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Jake

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Anyone got any recommendations on HVLP gear?

Looking at the Fuji stuff, it seems on paper to offer good specs for a reasonable price, compared to Apollo, say. Anyone with experience of using one of their 3 stage units?

Jake
 

Chris Knight

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Jake,

I have tried both at exhibitions and found both to be pretty good. I have had a Wagner 4 stage unit for several years with a Capspray gun that I do not rate as good as either the Fuji or Apollo guns.

My recommendation would be to buy none of them!

Their development has gone into the deep freeze since the market has voted overwhelmingly for the so-called "conversion" guns which are HVLP guns that run off a regular compressor. This was dictated by the huge autobody painting industry who had existing investments in compressed air systems,

These conversion guns are nowadays so much more sophisticated and adjustable than the (basically primitive) units that come with turbine outfits that there is no contest..

They come in all shapes and sizes from touch up guns that will work off 4 cu ft/min to bigger guns that need a serious compressor. But don't forget you can use that same compressor for a myriad other things..

I have a cheapy Machine Mart conversion gun and also a top of the line Sata gun - for most things the cheapy will do very well.

A compressor in a woodshop is extremely useful and I would not wish to do without mine. Think hard before opting for a turbine that can't be used for anything else.
 

Cutting Crew

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Hi Jake,

I totally agree with what Chris says, most of the woodturned pieces I finish are thin and light in weight, so on recommendation I tried an HVLP gun with my normal compressor.

There is little overspray and the pressure coming out of the nozzle is low, I finally bought a gun from the Sata range.

CC
 

Jake

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(Thanks for responses, guys.)

Really? I looked at the specs for Devilbliss GTi conversion guns (cos there are loads on ebay) and the CFM requirements were so massive that the compressor would be ridiculously expensive. Something like 20 to 30 cfm. That's getting way pricey and stupid massive (this thing has to be portable), in fact there wasn't even anything in machine mart's catalogue that could cope. Was that just the wrong gun to look at?

Thanks

Jake
 

Chris Knight

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Jake,

The quoted air requirements are for non-stop operation - in practice one is always stopping for something. It is then the size of the air receiver on the compressor that becomes an issue rather than the continual pumping capability of the compressor. I have a 50 litre tank under my SIP 3HP compressor and it handles my guns easily for the sort of spraying I do which is quite large furniture at times (Welsh dresser size for example) .

As I said I can run the Machine Mart gun very well. I also have a Sata touch up gun - too small for the Welsh Dresser that only needs 4cfm and I also have a Sata RP gun which is halfway between HVLP and a regular gun in terms of overspray and air requirements (it uses less air than HVLP) etc.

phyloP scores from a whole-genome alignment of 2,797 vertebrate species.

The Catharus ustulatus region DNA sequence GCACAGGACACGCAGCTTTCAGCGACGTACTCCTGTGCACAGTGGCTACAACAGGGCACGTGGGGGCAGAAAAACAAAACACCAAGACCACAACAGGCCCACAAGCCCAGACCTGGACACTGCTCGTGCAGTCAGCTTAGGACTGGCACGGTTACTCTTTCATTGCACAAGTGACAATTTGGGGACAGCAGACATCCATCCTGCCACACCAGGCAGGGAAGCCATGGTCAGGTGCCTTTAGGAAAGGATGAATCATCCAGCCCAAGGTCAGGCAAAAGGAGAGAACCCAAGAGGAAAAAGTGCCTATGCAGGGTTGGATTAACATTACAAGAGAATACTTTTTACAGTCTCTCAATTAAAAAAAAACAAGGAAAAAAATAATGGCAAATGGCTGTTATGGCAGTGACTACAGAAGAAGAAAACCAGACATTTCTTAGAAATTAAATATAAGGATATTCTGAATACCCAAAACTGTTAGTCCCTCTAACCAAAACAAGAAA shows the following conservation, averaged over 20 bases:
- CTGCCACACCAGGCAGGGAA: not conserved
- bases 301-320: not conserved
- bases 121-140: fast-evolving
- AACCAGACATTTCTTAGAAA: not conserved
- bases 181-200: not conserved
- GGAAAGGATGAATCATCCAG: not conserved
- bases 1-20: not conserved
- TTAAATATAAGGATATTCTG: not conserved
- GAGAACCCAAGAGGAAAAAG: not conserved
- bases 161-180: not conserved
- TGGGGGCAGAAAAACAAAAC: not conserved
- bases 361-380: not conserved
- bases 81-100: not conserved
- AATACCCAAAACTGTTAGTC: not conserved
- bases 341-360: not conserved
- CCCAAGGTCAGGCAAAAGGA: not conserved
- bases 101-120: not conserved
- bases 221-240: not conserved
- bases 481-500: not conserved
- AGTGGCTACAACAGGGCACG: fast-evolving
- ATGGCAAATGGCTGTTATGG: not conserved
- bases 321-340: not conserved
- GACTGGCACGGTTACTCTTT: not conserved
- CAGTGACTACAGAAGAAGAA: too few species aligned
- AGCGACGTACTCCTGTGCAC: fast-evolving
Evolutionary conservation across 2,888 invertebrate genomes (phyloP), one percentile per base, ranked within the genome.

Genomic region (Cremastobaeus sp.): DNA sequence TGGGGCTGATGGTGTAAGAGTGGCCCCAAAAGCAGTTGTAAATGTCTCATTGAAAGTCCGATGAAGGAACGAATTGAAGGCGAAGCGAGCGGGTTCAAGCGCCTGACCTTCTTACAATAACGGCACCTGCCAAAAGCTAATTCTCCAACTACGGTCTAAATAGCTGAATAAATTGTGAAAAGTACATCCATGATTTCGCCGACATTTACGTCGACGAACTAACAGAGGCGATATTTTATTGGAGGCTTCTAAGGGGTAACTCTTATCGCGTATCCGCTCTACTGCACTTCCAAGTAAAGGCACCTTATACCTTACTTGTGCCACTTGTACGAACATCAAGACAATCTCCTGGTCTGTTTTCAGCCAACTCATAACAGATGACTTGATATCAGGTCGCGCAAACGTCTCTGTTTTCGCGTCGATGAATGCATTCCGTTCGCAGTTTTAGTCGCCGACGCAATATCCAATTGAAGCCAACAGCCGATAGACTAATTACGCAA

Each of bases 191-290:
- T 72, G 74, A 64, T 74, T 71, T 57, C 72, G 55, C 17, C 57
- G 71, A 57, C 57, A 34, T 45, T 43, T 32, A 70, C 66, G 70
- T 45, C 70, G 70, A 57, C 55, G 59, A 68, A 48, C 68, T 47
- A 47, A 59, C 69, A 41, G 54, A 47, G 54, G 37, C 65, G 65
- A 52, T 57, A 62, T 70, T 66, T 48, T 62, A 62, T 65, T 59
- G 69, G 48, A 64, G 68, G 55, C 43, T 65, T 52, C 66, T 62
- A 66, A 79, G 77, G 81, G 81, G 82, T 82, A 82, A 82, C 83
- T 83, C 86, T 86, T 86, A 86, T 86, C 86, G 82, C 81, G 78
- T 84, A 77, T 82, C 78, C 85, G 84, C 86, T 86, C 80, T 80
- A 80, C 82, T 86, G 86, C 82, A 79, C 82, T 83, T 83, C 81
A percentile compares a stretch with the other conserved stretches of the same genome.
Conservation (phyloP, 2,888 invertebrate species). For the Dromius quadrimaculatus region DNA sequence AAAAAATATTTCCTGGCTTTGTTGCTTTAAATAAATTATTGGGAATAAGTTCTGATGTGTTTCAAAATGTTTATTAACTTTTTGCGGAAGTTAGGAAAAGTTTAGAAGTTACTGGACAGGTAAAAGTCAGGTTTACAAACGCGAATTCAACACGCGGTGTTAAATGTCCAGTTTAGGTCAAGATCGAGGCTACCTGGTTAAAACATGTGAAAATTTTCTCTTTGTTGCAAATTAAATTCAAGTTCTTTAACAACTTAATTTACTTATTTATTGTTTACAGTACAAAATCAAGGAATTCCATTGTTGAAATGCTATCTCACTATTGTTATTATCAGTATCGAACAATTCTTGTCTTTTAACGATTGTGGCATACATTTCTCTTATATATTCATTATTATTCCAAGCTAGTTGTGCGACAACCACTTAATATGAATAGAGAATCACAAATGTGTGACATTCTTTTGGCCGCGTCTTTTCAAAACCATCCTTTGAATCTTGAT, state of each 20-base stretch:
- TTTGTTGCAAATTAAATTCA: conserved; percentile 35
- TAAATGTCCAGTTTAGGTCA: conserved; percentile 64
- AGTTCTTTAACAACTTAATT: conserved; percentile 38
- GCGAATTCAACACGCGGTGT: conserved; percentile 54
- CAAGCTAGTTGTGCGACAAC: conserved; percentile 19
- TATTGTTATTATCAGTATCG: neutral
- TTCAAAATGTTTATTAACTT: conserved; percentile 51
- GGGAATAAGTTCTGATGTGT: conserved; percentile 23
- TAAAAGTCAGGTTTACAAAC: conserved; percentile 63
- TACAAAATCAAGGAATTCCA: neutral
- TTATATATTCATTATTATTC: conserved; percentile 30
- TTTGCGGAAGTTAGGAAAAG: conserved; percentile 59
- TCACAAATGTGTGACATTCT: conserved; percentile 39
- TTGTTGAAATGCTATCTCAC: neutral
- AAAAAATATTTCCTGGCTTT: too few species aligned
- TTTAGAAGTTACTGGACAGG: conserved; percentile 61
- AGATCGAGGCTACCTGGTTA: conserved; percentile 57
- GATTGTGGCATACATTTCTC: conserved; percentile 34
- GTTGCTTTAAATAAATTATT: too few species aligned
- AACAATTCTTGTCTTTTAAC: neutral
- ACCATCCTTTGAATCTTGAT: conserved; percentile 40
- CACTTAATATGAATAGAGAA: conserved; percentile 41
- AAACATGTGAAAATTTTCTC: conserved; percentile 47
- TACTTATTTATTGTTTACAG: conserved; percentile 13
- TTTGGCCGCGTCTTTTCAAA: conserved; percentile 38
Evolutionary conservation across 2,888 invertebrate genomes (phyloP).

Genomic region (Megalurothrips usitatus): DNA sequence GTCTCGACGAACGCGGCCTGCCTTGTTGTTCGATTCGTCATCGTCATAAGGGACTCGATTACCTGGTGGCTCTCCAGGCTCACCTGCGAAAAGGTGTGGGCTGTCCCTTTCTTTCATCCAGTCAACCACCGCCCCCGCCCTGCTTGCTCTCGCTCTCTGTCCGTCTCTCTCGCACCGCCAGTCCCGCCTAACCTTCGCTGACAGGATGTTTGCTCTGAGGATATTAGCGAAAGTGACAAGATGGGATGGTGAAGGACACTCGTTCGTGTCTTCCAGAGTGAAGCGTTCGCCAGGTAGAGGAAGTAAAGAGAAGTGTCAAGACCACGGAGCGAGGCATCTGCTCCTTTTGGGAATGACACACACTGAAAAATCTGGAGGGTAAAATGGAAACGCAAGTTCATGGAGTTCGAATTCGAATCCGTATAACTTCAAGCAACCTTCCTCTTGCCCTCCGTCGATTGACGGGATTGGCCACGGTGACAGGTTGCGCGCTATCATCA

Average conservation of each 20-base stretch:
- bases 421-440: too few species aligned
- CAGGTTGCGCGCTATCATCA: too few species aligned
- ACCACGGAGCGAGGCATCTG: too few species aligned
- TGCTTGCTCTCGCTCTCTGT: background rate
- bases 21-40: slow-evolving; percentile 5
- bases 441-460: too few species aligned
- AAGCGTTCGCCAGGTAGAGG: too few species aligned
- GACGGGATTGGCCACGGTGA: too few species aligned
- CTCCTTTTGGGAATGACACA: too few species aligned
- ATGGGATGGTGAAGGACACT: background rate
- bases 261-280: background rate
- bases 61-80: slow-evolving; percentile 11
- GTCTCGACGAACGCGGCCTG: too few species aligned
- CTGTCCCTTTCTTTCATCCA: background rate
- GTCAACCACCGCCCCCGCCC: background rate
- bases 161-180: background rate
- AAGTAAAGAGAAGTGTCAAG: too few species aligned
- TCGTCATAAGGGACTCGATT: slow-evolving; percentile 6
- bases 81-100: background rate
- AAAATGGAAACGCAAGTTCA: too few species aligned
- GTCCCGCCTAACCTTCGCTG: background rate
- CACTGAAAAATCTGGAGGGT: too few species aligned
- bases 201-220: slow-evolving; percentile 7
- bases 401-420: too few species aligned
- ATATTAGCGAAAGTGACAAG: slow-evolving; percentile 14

My RP gun really is the bees knees and has very precise, delicate controls. You can spray the side of a house if need be or a chair leg. It is however quite an expensive gun but if you look around you can find sone good deals. I got the small Sata gun thrown in when I got the RP. (which stands for "reduced pressure" by the way)
 

Jake

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Thanks guys

Chris, the RP thing is interesting, nice compromise. I'm a total beginner at spraying, so the supposed ease of HVLP attracted me, is the difference between HVLP and RP noticeable?

Jake
 

Chris Knight

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Jake,
You won't notice any difference in usage if you are not an experienced sprayer . There is a slight extra materials (ie paint or finish) saving with HVLP but it only matters where you are spraying huge amounts and the cost becomes noticeable.

The RP technology meets all current VOC legislation and so is "environmentally friendly" It uses about half the air of HVLP. This page http://www.sata.com/Produkte/produkt.js ... ischedaten

has details and if you dig around the site you can compare all the various Sata offerings. My gun is the Sata digital. I ended up getting it in preference to a deVilbiss because the cognoscenti seemed to rate Sata guns as the very best and because it offered the advantages of HVLP without the high air consumption.

I haven't followed what every other mfr is doing since I got my gun but the industry now seems to be heading for a LPLV system (Low pressure AND low volume) I guess the RP is somewhere down that path - when I got it about 18 months ago - maybe two years, it was a technology leader.

I would emphasise that you can get good results with cheaper equipment but don't go for the very bottom of the market, that stuff is awful.
 

Jake

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Thanks Chris (and CC) , plenty to chew on there.

There's a guy on US ebay selling the SATA RP digital for 400 bucks, which seems a reasonable prices for a top-notch gun.

Hmm .. . off to look at compressors


Jake
 
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